Nall v. Cartledge
ORDER RULING ON REPORT AND RECOMMENDATION 11 . This action isdismissed without prejudice and without issuance and service of process. A certificate of appealability is denied. Signed by Honorable Joseph F Anderson, Jr on 6/4/2013. (kric, )
UNITED STATES DISTRICT COURT
DISTRICT OF SOUTH CAROLINA
Emmett Ray Nall,
C/A No. 6:12-2375-JFA-KFM
The pro se petitioner, Emmett Ray Nall, brings this action pursuant to 28 U.S.C.
§ 2241 challenging his 1997 state court conviction and life sentence..
The Magistrate Judge assigned to this action1 has prepared a Report and
Recommendation wherein he opines that the petition is actually a successive petition under
28 U.S.C. § 2254 and that it should be summarily dismissed because the petitioner has not
received permission from the Fourth Circuit Court of Appeals to file a successive § 2254
petition. The Magistrate Judge further notes that the petitioner has previously raised a
challenge to his state conviction in Nall v. Bazzle (C/A No. 6:07-1483-JFA-WMC) and Nall
v. McCall (C/A 6:11-2771-JFA-KFM), wherein the court considered the petition on the
merits and granted summary judgment to the respondent. In addition, the Magistrate Judge
The Magistrate Judge’s review is made in accordance with 28 U.S.C. § 636(b)(1)(B) and Local
Civil Rule 73.02. The Magistrate Judge makes only a recommendation to this court. The recommendation
has no presumptive weight, and the responsibility to make a final determination remains with the court.
Mathews v. Weber, 423 U.S. 261 (1976). The court is charged with making a de novo determination of those
portions of the Report to which specific objection is made and the court may accept, reject, or modify, in
whole or in part, the recommendation of the Magistrate Judge, or recommit the matter to the Magistrate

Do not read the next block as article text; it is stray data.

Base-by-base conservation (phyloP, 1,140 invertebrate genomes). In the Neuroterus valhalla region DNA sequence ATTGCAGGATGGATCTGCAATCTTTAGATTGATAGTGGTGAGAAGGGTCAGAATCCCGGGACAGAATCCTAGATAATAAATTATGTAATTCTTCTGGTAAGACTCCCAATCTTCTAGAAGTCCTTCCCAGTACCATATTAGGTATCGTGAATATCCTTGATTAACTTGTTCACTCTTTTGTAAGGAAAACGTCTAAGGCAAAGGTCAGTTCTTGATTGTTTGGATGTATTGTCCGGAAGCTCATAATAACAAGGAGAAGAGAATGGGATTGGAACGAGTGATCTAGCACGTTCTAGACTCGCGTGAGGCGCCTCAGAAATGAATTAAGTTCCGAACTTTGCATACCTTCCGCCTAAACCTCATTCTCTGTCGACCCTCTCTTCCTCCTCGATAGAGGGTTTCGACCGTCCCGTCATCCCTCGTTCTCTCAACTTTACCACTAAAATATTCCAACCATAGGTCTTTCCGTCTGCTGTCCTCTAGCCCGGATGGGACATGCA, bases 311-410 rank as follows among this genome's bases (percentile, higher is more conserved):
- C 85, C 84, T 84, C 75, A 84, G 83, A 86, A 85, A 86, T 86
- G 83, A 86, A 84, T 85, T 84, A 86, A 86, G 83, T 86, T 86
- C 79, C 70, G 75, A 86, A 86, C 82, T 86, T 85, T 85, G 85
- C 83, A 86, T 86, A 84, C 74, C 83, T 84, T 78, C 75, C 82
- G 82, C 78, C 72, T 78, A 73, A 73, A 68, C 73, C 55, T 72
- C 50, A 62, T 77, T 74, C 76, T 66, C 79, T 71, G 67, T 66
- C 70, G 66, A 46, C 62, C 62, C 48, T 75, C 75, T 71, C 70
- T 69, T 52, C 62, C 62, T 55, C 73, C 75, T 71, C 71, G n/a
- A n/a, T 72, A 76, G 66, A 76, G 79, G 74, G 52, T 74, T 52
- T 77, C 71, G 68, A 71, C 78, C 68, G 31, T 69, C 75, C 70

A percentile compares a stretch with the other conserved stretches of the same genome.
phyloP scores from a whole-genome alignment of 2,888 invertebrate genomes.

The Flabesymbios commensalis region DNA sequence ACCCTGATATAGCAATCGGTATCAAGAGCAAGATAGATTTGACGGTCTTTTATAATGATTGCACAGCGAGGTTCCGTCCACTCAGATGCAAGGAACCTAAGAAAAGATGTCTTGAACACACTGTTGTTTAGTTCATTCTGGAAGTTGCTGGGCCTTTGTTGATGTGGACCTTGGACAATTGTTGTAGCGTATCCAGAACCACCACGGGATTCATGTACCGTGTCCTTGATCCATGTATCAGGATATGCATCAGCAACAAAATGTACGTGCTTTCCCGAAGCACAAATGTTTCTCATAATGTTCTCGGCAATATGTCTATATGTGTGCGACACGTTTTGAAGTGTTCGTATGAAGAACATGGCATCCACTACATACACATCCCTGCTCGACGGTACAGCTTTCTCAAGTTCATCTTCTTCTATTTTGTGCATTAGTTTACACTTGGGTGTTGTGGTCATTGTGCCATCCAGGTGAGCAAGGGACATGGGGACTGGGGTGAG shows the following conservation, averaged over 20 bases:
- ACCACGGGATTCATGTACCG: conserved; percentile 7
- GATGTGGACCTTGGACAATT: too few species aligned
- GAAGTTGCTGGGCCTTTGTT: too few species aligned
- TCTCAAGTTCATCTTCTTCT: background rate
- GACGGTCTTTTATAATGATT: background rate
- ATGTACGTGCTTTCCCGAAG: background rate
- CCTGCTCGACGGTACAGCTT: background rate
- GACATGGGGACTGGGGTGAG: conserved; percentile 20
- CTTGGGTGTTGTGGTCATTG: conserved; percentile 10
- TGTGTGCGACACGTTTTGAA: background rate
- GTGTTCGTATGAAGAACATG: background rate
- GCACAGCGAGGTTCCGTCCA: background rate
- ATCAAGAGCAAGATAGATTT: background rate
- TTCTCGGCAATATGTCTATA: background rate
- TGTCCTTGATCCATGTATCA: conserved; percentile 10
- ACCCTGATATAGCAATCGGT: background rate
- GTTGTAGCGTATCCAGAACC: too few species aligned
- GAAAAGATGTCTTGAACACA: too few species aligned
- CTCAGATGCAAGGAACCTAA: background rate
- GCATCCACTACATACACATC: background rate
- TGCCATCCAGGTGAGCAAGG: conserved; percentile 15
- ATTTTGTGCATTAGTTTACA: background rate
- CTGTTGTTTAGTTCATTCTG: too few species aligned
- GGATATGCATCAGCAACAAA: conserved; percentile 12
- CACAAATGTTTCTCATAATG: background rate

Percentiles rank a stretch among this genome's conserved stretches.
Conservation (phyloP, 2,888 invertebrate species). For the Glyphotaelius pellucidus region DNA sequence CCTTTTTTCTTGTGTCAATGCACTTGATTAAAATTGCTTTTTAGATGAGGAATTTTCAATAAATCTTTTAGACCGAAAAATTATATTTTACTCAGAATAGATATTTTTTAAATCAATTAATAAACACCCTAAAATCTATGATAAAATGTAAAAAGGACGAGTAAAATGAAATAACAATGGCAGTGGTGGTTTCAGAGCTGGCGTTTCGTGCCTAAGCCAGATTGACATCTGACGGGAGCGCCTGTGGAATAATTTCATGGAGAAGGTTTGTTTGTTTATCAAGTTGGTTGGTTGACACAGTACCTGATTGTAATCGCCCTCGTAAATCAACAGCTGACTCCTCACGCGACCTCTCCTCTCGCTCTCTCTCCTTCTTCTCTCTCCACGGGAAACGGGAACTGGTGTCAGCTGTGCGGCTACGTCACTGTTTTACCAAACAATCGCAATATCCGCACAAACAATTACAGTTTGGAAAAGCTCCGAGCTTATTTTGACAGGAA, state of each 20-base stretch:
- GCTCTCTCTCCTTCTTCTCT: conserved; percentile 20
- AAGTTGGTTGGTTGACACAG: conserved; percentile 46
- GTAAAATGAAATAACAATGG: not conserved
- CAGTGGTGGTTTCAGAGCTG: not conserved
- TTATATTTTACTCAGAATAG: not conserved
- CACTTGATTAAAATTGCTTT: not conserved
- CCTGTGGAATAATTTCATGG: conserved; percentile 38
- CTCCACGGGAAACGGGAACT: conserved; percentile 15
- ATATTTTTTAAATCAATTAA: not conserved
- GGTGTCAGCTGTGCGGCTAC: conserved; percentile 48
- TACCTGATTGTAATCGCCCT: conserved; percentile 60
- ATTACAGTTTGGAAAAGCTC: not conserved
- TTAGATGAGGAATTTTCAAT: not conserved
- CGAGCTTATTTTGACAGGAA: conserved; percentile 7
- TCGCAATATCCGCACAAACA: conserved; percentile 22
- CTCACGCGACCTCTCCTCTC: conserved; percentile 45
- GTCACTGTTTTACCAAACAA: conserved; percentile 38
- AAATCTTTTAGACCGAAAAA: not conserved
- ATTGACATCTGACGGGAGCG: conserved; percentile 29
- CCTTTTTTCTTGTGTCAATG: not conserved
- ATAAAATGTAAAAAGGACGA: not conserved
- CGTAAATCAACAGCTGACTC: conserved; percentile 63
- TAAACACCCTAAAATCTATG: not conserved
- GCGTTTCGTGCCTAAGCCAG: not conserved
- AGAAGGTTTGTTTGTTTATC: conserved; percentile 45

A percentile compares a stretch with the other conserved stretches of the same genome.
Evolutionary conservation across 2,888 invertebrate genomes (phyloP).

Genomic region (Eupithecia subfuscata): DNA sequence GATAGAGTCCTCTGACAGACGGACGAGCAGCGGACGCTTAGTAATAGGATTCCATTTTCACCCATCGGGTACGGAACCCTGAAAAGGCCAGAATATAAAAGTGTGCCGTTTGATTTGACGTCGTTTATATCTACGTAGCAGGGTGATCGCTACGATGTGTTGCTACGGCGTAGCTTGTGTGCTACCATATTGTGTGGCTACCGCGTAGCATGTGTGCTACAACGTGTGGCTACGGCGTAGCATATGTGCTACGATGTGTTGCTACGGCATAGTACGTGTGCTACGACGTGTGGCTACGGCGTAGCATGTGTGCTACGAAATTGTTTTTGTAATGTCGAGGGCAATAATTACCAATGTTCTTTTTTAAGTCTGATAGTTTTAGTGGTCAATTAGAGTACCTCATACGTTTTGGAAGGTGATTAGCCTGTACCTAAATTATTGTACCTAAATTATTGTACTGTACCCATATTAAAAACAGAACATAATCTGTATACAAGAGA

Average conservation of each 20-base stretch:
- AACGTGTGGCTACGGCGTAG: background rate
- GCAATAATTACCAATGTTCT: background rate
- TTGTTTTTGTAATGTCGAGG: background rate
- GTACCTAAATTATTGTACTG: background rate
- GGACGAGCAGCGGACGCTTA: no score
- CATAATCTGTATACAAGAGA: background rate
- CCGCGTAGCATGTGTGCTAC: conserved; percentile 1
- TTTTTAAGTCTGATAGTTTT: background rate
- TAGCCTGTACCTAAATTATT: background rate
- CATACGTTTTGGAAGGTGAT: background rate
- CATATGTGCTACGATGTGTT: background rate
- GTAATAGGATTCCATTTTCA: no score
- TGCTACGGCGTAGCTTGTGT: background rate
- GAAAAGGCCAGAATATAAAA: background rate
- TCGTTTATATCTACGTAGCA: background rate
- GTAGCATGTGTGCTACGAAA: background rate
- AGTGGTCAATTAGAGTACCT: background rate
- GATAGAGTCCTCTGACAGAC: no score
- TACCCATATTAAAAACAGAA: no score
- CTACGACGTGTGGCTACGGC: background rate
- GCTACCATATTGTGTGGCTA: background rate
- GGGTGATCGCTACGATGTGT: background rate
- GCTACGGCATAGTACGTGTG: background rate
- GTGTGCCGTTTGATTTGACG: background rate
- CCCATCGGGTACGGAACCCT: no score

Judge with instructions. 28 U.S.C. § 636(b)(1).
has issued a separate Report and Recommendation regarding petitioner’s other successive
petition under § 2254 (C/A No. 6:12-2424-JFA-KFM). The Report sets forth in detail the
relevant facts and standards of law on this matter, and the court incorporates such without
The petitioner was advised of his right to file objections to the Report and
Recommendation. The petitioner filed a one-page objection memorandum conceding that
he mistakenly filed another § 2254 habeas petition at the same time as this present § 2241
petition. He also suggests that the Magistrate Judge did not address the petitioner’s Fed. R.
Crim. P. Rule 35 motion. The court finds these objections unpersuasive and as such, they
The Magistrate Judge is correct in his opinion that the claims raised in this petition
are successive. As the petitioner has not received permission from the Fourth Circuit Court
of Appeals to file a successive § 2254 petition, this court is without authority to entertain it.
28 U.S.C. § 2244 and United States v. Winestock, 340 F.3d 200, 205 (4th Cir. 2003) (“In the
absence of pre-filing authorization, the district court lacks jurisdiction to consider an
application containing abusive or repetitive claims.”)
After a careful review of the record, the applicable law, the Report and
Recommendation, and the objections thereto, the court finds the Magistrate Judge’s
recommendation proper and incorporated herein by reference. Accordingly, this action is
dismissed without prejudice and without issuance and service of process.
IT IS FURTHER ORDERED that a certificate of appealability is denied because the
petitioner has failed to make “a substantial showing of the denial of a constitutional right.”
28 U.S.C. § 2253(c)(2).2
IT IS SO ORDERED.
Joseph F. Anderson, Jr.
United States District Judge
June 4, 2013
Columbia, South Carolina
A certificate of appealability will not issue absent “a substantial showing of the denial of a
constitutional right.” 28 U .S.C. § 2253(c)(2) (West 2009). A prisoner satisfies this standard by
demonstrating that reasonable jurists would find both that his constitutional claims are debatable and that
any dispositive procedural rulings by the district court are also debatable or wrong. See Miller-El v. Cockrell,
537 U.S. 322, 336 (2003); Slack v. McDaniel, 529 U.S. 473, 484 (2000); Rose v. Lee, 252 F.3d 676, 683 (4th
Cir.2001). In the instant matter, the court finds that the petitioner has failed to make “a substantial showing
of the denial of a constitutional right.”
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